So You Think You Know Git – Git Tips and Tricks by Scott Chacon

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InfluxDB - Power Real-Time Data Analytics at Scale
Get real-time insights from all types of time series data with InfluxDB. Ingest, query, and analyze billions of data points in real-time with unbounded cardinality.
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  • git-extras

    GIT utilities -- repo summary, repl, changelog population, author commit percentages and more

  • Yesterday I was actually trying to find out which are the top 10 file which were having most of the modifications after they were created and I stumbled upon

    Some great extra git command are there.

  • Git

    Git Source Code Mirror - This is a publish-only repository but pull requests can be turned into patches to the mailing list via GitGitGadget ( Please follow Documentation/SubmittingPatches procedure for any of your improvements.

  • Boy, I can't find this either (but also, the kernel mailing list is _really_ difficult to search). I really remember Linus saying something like "it's not a real SCM, but maybe someone could build one on top of it someday" or something like that, but I cannot figure out how to find that.

    You _can_ see, though, that in his first README, he refers to what he's building as not a "real SCM":

  • InfluxDB

    Power Real-Time Data Analytics at Scale. Get real-time insights from all types of time series data with InfluxDB. Ingest, query, and analyze billions of data points in real-time with unbounded cardinality.

    InfluxDB logo
  • git-blameall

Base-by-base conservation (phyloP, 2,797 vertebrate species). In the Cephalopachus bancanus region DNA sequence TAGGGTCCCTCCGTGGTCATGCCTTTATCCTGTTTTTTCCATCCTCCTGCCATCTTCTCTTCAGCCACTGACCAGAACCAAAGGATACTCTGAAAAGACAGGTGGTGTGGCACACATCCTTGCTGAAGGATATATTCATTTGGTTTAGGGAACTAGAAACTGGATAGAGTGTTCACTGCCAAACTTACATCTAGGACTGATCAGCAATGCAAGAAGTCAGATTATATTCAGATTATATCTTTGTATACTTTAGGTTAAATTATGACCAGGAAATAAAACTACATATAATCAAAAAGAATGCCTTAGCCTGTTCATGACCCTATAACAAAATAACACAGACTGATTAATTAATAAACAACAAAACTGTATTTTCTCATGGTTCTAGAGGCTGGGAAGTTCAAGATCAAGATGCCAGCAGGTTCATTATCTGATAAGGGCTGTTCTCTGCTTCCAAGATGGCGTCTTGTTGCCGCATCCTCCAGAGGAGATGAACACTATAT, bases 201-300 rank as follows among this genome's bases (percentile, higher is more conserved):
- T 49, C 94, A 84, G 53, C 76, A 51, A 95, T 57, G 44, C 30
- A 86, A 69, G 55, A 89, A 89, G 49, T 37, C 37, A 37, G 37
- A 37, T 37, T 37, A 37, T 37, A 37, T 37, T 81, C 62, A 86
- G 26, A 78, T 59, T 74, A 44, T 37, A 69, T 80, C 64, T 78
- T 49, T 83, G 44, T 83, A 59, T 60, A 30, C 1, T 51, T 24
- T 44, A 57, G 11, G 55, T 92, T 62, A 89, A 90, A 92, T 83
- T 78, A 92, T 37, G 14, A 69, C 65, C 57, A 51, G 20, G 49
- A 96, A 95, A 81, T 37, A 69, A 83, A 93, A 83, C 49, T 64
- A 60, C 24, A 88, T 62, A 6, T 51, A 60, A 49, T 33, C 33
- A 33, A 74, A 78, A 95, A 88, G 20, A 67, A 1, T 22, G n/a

Shows every line that was ever in the file, along with information about when it was added or deleted.

  • Thanks, I knew about -committerdate but not that you can set it as default sort, super useful. A few notes...

    1. git columns gets real confusing if you have more data than fits the screen and you need to scroll. Numbers would help...

    2. git maintenance sounds great but since I do a lot of rebases and stuff, I am worried: does this lose loose objects faster than gc would? I see gc is disabled but it's not clear.

    3. Regarding git blame a little known but super useful script is . (I mean, it's so little known I myself needed to port it to Python 3 and I am no Python developer by any stretch.)

  • difftastic

    a structural diff that understands syntax 🟥🟩

  • Use the fantastic difftastic instead of git's diff.


  • fzf

    :cherry_blossom: A command-line fuzzy finder

  • Those are the most used aliases in my gitconfig.

    "git fza" shows a list of modified/new files in an fzf window, and you can select each file with tab plus arrow keys. When you hit enter, those files are fed into "git add". Needs fzf:

    "git gone" removes local branches that don't exist on the remote.

    "git root" prints out the root of the repo. You can alias it to "cd $(git root)", and zip back to the repo root from a deep directory structure. This one is less useful now for me since I started using zoxide to jump around.

  • delta

    A syntax-highlighting pager for git, diff, grep, and blame output

  • Thanks for the difftastic & zoxide tips.

    However, I've been using this git pager/difftool:

    While it's not structural like difft, it does produce more readable output for me (at least when scrolling fast through git log -p /scanning quickly

NOTE: The number of mentions on this list indicates mentions on common posts plus user suggested alternatives. Hence, a higher number means a more popular project.

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